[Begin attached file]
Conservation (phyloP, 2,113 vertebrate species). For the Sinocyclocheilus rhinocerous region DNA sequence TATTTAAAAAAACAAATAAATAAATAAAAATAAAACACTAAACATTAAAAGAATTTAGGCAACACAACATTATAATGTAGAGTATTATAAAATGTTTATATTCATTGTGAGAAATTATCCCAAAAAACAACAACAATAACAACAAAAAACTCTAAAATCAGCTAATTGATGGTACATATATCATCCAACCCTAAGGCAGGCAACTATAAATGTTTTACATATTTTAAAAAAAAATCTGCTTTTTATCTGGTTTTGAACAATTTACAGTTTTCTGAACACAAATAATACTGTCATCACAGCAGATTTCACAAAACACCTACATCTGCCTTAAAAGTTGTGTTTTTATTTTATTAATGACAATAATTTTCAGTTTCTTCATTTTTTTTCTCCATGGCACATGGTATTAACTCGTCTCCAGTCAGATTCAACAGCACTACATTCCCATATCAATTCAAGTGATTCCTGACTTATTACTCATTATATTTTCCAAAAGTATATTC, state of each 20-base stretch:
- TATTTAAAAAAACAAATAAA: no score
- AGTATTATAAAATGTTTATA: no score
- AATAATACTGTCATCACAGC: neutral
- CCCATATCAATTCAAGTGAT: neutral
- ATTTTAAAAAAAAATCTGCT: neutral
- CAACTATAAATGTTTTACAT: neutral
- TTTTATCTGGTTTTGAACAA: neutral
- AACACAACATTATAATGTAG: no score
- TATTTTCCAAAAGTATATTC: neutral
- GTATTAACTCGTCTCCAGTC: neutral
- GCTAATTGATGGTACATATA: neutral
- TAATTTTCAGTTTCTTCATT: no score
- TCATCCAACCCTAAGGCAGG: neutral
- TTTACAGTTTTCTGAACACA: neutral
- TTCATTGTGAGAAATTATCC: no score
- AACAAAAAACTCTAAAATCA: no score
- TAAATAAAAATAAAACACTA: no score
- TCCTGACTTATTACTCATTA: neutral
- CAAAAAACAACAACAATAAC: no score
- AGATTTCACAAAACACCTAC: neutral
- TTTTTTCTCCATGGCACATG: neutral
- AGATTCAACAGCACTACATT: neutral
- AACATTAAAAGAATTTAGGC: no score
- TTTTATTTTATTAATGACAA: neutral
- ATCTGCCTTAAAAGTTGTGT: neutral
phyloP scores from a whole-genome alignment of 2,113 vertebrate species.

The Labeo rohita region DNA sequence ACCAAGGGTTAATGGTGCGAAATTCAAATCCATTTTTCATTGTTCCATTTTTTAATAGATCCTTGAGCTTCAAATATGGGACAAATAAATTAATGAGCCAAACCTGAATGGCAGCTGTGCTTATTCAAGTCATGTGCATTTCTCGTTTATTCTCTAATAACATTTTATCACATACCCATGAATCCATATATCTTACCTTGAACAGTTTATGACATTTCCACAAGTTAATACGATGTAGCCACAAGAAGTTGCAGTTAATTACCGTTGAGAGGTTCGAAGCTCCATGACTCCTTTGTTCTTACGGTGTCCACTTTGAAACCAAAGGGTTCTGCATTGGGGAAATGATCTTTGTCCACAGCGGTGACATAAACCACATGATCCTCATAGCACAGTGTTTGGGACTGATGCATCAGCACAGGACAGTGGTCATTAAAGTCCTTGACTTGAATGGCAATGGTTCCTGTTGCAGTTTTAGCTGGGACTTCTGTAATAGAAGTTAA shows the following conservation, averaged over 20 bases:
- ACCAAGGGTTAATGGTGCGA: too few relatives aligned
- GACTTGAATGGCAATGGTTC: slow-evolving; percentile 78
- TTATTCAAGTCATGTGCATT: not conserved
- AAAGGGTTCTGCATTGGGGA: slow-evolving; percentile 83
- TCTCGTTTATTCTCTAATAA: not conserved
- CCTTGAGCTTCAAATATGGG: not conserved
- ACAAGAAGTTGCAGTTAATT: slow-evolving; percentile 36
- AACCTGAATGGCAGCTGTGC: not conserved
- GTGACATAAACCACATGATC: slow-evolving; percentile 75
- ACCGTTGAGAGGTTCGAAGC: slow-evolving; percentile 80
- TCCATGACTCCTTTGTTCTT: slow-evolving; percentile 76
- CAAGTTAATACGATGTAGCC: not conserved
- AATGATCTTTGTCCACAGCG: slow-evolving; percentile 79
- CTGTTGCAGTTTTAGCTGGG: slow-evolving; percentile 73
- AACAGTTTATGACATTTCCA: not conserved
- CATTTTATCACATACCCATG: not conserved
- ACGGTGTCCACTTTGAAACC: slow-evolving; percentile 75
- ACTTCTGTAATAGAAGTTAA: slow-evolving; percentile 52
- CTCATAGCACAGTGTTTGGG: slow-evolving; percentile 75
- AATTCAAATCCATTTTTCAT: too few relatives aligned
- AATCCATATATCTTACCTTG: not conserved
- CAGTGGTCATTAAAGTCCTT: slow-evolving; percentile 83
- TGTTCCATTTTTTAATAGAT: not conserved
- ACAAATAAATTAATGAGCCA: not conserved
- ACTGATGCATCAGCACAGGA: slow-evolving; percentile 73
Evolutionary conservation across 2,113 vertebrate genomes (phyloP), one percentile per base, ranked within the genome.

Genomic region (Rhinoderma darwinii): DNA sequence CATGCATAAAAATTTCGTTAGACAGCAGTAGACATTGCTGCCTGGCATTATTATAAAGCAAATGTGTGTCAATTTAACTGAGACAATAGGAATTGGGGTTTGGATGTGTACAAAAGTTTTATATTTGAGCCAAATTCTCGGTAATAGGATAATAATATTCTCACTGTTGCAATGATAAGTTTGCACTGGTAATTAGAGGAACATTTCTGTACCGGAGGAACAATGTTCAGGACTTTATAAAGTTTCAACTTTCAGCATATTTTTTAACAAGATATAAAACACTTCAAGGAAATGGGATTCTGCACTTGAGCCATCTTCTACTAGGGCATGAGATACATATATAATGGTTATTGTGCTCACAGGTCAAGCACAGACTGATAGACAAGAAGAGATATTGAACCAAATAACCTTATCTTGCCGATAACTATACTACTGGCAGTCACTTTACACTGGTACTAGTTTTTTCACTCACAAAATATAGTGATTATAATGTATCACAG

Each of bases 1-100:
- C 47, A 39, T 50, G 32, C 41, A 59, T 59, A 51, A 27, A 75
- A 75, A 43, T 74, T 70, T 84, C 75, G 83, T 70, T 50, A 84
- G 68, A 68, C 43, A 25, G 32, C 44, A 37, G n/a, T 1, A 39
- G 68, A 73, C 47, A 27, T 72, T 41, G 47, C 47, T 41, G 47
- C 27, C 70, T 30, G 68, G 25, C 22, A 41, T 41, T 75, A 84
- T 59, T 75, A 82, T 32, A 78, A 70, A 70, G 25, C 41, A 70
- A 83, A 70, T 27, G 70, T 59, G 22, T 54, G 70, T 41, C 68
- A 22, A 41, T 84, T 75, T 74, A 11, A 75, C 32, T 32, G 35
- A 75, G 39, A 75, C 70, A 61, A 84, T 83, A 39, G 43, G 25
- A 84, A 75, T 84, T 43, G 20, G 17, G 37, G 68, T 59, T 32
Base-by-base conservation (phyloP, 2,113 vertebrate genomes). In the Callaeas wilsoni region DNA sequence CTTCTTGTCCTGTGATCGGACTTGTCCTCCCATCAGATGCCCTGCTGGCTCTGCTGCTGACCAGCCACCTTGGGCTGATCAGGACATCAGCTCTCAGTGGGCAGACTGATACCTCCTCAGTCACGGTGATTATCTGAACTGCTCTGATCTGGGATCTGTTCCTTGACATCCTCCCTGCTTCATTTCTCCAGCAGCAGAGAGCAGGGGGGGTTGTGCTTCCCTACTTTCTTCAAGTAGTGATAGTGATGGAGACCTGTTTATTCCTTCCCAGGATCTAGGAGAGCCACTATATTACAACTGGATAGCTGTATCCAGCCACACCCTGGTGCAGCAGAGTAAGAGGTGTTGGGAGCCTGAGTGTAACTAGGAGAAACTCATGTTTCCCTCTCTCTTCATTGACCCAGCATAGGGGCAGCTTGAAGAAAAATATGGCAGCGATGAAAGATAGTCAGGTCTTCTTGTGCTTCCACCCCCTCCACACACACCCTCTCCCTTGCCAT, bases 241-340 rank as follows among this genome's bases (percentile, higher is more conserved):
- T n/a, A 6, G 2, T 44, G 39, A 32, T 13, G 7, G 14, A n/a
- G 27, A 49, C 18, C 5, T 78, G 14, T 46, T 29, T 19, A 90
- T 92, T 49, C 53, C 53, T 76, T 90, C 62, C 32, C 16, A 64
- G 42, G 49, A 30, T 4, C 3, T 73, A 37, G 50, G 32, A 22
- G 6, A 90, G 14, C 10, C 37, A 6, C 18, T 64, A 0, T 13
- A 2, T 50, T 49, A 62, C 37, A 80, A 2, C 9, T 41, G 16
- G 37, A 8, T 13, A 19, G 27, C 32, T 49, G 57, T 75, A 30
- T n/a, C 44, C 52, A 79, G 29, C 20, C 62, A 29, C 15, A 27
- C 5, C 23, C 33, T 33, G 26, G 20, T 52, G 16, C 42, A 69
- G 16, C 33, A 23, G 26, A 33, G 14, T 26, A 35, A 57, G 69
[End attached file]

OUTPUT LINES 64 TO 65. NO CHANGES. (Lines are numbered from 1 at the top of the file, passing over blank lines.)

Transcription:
- A 22, A 41, T 84, T 75, T 74, A 11, A 75, C 32, T 32, G 35
- A 75, G 39, A 75, C 70, A 61, A 84, T 83, A 39, G 43, G 25